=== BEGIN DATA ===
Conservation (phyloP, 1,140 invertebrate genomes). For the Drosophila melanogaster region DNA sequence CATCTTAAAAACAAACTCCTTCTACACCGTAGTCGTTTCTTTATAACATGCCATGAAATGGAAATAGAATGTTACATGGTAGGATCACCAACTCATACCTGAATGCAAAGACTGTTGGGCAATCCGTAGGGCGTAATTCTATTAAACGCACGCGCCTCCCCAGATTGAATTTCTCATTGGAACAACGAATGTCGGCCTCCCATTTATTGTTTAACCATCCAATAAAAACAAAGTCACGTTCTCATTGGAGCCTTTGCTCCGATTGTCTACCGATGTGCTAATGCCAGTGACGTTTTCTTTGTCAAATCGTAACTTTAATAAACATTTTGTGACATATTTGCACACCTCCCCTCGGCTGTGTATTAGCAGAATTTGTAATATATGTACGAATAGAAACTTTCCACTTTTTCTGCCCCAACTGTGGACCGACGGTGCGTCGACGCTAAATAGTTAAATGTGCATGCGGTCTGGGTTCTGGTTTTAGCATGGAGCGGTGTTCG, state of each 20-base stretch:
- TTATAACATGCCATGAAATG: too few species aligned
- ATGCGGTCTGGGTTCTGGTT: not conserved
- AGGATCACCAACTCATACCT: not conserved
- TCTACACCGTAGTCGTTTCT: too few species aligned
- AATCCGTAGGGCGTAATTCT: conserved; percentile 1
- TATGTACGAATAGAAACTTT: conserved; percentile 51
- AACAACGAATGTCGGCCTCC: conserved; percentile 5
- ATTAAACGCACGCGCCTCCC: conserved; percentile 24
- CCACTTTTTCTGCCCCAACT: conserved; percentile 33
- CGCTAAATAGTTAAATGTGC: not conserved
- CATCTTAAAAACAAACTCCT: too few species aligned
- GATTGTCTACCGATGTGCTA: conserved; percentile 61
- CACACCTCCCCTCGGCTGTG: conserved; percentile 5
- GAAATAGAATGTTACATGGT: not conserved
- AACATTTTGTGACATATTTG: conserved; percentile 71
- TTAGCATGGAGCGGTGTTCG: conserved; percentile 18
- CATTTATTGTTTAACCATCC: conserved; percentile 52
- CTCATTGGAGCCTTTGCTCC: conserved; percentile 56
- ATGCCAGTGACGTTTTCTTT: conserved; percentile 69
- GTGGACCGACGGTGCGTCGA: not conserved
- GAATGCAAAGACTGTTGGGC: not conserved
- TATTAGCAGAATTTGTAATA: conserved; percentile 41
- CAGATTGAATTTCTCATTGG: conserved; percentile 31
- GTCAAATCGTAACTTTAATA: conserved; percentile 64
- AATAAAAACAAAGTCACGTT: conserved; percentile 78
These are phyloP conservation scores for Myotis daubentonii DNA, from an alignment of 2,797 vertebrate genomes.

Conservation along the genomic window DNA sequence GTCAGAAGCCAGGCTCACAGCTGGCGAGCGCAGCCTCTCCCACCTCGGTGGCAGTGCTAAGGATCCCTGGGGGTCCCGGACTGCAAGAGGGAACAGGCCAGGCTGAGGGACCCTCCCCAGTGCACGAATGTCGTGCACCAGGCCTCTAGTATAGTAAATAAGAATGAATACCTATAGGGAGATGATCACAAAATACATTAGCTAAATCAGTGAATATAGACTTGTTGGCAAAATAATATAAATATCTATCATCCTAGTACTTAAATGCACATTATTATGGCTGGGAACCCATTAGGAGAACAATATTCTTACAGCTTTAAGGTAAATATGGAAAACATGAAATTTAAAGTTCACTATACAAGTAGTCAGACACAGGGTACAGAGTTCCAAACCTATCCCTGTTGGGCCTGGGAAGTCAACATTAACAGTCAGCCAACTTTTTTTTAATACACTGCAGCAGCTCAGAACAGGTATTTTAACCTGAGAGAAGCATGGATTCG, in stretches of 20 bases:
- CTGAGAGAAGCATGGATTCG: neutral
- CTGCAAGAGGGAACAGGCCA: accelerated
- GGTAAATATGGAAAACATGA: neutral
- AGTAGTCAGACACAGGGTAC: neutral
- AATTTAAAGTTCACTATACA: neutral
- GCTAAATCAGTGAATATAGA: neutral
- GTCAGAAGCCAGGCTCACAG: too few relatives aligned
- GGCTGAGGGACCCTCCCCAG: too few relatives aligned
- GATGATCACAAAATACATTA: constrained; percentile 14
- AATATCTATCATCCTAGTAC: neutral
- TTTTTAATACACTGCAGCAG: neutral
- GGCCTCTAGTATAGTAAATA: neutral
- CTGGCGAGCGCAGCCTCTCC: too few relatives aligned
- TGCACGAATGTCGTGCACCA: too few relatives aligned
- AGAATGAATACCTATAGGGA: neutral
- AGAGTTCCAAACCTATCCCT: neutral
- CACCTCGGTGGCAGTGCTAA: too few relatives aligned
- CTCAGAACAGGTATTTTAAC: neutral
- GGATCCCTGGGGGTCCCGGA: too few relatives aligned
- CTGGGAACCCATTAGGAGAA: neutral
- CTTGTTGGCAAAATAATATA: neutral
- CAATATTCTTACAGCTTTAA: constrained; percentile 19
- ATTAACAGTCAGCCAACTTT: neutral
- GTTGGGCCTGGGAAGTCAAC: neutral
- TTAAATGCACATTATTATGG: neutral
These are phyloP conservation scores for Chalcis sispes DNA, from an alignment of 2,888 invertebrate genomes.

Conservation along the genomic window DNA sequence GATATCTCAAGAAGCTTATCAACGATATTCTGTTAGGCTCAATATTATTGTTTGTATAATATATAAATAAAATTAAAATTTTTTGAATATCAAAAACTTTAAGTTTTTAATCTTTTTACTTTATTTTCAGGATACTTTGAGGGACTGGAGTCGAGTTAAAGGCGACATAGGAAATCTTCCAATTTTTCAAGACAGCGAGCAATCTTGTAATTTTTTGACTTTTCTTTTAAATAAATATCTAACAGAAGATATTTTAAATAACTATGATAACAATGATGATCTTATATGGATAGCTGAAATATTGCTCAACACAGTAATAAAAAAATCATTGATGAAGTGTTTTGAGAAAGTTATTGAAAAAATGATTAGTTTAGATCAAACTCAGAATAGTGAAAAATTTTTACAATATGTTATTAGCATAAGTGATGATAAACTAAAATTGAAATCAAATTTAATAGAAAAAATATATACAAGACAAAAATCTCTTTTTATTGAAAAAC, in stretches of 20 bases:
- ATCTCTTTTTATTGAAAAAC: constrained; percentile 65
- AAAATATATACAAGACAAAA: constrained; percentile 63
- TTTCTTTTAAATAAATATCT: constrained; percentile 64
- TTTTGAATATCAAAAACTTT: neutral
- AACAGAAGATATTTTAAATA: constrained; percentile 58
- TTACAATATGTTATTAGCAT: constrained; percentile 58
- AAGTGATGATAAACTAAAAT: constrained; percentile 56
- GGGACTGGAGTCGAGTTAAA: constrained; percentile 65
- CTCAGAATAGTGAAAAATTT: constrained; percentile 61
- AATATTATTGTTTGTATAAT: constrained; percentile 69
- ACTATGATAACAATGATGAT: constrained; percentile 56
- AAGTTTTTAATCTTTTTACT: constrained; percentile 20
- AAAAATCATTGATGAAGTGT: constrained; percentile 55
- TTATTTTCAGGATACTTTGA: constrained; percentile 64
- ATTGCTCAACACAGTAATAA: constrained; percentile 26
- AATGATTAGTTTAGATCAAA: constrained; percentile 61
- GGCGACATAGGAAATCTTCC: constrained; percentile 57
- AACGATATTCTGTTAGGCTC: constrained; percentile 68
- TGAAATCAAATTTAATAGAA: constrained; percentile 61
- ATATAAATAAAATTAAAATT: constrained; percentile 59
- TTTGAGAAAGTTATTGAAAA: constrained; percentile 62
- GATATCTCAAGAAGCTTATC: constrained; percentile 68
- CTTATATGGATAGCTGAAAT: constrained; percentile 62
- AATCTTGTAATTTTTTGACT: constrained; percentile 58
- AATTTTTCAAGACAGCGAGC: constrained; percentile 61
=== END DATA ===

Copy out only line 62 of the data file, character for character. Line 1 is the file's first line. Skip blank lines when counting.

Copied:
- AAGTGATGATAAACTAAAAT: constrained; percentile 56